Europcar team manager Jean-René Bernaudeau says he has no knowledge of any inquiry into his team's alleged use of corticosteroids and intravenous solutions of vitamins. Speaking at a pre-Tour de France press conference in Liège, Belgium, Bernaudeau also put up a staunch defence of his team's philosophy and record, and pointed out that the team had also been instrumental in the foundation of the Movement for Credible Cycling (MPCC), which has taken a very firm stance against the use of corticosteroids.
The veteran French team boss started off the press conference by making a brief statement. "We have a good reputation dating back to the foundation of Vendée U in 1991. Our philosophy is one of transparency," said Bernaudeau, before answering a series of questions dealing with the story that appeared in this morning's edition of L'Equipe.
"The first I knew about all this was when someone called me at 8:55 yesterday evening when I was in the middle of dinner in a Paris restaurant. It was quite a shock and the allegations they made were difficult to believe," he said. "I wasn't able to read the story when it appeared on the internet yesterday, but when I saw the paper this morning it wasn't as bad as I had thought. In fact there is nothing in it."
Asked if he had had any official notification about an investigation into his team, Bernaudeau replied: "Strictly nothing. That's why it is such a surprise. I now know that two of the riders on the team have been questioned, as well as our doctor and biologist."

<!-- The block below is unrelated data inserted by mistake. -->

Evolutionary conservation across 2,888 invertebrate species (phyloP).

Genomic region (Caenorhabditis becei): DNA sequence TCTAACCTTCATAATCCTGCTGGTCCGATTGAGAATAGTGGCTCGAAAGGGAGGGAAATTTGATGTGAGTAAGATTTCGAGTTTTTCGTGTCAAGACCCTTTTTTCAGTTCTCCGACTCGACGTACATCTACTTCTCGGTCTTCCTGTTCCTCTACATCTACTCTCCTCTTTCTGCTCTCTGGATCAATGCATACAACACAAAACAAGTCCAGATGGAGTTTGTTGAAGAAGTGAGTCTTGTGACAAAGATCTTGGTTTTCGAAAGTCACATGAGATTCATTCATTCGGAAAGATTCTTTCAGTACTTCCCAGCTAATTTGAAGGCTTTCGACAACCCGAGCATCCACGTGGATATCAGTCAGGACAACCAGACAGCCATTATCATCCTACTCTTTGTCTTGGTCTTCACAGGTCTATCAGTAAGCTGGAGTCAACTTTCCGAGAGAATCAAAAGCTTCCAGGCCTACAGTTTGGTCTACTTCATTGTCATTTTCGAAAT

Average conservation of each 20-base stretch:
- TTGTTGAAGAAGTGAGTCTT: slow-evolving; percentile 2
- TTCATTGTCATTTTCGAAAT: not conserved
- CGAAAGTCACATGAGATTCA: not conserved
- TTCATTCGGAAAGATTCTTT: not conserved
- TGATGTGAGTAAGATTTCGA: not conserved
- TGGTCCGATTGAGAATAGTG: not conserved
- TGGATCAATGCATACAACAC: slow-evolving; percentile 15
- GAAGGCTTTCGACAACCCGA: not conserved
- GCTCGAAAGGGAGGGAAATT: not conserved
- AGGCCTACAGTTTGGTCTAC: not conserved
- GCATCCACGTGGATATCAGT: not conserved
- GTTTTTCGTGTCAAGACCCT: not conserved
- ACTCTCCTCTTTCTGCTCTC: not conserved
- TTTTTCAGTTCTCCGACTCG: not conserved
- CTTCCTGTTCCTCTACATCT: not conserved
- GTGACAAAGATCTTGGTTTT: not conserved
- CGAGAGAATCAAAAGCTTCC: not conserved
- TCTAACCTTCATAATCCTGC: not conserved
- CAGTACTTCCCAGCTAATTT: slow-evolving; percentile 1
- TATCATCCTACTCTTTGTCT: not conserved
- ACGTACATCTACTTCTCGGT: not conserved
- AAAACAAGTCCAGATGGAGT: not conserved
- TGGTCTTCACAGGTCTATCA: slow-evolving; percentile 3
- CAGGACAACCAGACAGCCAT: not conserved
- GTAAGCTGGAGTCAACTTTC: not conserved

He concurred with the suggestion that the allegations and inquiry may be the result of jealousy of the team's success over the past 18 months. "If we hadn't done so well, we might not be here talking about this now. I would stress, though, that the health of our riders is our priority." He added that the Thursday before the day always tends to be the day when this kind of story emerges.
Bernaudeau also pointed out that his team had been one of the driving forces behind the foundation of the MPCC, which had taken a strong line against the use of corticosteroids. "It's strange that we are being accused of using them when we have spent so much time fighting against the use of corticosteroids and WADA's change of the rules (in 2009 allowing therapeutic use exemptions for their use)."
Sitting beside Bernaudeau was Europcar team leader Thomas Voeckler, who admitted he had read the L'Equipe story, but hadn't lost any sleep over it. "I'm just trying to focus on the race, but I am a little worried because I'm not happy hearing stories and rumours like this about my team," said the Frenchman.
Voeckler also spoke about his recent knee problems, which forced him to quit both the Critérium du Dauphiné and the Route de Sud, and threatened his hopes of participating in the Tour. "I started training two days ago, I did four hours on the bike yesterday and it seems OK. I'm happy to be here and feel in physically good shape. But obviously having more than a week off the bike is not ideal when you're into the final stages of your preparation for the Tour. I've lost some muscular mass and will take things steadily for the first few days."
Peter Cossins has written about professional cycling since 1993 and is a contributing editor to Procycling. He is the author of The Monuments: The Grit and the Glory of Cycling's Greatest One-Day Races (Bloomsbury, March 2014) and has translated Christophe Bassons' autobiography, A Clean Break (Bloomsbury, July 2014).
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